Together, the studies looked at 486 participants, with 200 in the experimental groups and 286 in the control groups.  Synthesizing the data, 80% of participants in the experimental groups initiated breastfeeding, compared with 54% of participants in the control groups.  We performed a chi square on the raw data and found the results to be significant (p<.001).  Overall the results support the use of adolescent-specific programs providing education, support, and peer counseling to increase rates of breastfeeding initiation among American adolescent mothers.

Recommendations for Practice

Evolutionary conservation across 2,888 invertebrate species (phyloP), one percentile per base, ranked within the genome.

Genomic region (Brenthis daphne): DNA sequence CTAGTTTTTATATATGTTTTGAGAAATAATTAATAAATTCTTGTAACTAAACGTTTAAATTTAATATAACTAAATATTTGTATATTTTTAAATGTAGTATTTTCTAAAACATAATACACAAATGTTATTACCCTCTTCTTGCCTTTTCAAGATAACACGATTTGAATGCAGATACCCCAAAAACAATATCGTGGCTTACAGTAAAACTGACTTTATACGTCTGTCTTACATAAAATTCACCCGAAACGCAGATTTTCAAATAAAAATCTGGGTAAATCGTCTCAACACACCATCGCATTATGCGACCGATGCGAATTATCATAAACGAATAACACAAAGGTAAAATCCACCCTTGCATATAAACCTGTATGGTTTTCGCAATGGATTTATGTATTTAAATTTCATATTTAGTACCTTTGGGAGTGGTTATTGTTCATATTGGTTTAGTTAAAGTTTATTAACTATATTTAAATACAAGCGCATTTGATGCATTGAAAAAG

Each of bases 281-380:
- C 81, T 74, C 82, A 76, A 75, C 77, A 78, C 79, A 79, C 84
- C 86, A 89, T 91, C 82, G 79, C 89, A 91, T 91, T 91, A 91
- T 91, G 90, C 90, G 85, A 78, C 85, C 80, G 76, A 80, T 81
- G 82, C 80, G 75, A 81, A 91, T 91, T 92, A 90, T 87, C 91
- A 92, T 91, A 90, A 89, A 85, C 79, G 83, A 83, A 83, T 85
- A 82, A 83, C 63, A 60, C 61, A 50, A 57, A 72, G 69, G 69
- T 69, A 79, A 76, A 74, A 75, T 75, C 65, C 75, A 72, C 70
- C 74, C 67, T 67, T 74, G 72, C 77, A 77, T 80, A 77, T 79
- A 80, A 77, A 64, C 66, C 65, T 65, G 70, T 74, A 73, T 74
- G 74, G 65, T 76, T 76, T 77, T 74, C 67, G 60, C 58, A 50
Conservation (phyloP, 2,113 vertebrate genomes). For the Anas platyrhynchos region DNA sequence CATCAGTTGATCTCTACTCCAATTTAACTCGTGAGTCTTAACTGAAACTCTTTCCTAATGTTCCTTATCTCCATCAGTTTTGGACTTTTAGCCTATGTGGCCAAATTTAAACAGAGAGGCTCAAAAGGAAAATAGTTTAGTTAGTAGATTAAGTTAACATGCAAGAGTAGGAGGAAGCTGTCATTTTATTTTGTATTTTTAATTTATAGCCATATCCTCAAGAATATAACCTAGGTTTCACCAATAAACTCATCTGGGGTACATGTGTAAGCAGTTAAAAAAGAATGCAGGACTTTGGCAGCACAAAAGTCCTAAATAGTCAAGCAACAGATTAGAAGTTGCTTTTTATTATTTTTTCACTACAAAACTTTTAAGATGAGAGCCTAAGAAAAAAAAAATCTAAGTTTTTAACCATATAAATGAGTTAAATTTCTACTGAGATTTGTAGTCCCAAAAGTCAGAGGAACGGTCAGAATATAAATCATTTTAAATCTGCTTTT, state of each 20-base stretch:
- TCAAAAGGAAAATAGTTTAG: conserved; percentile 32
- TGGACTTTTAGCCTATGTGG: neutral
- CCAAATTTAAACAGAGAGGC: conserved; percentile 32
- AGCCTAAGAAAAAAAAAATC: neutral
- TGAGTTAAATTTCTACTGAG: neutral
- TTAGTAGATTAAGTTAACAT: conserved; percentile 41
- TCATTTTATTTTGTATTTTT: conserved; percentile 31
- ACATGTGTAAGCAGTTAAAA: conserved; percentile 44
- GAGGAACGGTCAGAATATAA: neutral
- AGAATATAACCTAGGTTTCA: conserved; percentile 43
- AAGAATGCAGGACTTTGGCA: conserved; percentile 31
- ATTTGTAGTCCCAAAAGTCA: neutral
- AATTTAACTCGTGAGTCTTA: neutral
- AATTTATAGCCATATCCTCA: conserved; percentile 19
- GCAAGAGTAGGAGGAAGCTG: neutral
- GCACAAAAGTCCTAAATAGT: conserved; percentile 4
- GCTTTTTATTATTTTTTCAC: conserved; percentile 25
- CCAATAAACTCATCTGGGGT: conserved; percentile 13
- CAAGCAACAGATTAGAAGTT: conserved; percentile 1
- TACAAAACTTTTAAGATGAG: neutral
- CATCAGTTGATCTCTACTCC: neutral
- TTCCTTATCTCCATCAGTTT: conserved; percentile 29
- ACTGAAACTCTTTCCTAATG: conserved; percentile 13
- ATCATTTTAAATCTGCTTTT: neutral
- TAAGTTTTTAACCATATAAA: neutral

The importance of breastfeeding for the health of women and infants has been well established, and the low rates of breastfeeding among adolescent mothers coupled with the specific needs of this population indicate the necessity for adolescent-specific interventions.  Based on the evidence, recommendations for practice include training of intra-partum nurses in the Supportive Needs of Adolescents during Childbirth (SNAC) program, and more widespread use of peer counselors and the Breastfeeding Educated and Supported Teen (BEST) Club in high schools, prenatal clinics, and hospitals.  Furthermore, substantial maternity leave from high school coupled with short-term distance learning and increased support for breastfeeding during the school day would support adolescent mothers in overcoming a significant obstacle to breastfeeding.  Further research in this area would be valuable to confirm results, refine interventions, and explore ways to continue to improve duration of breastfeeding once initiated.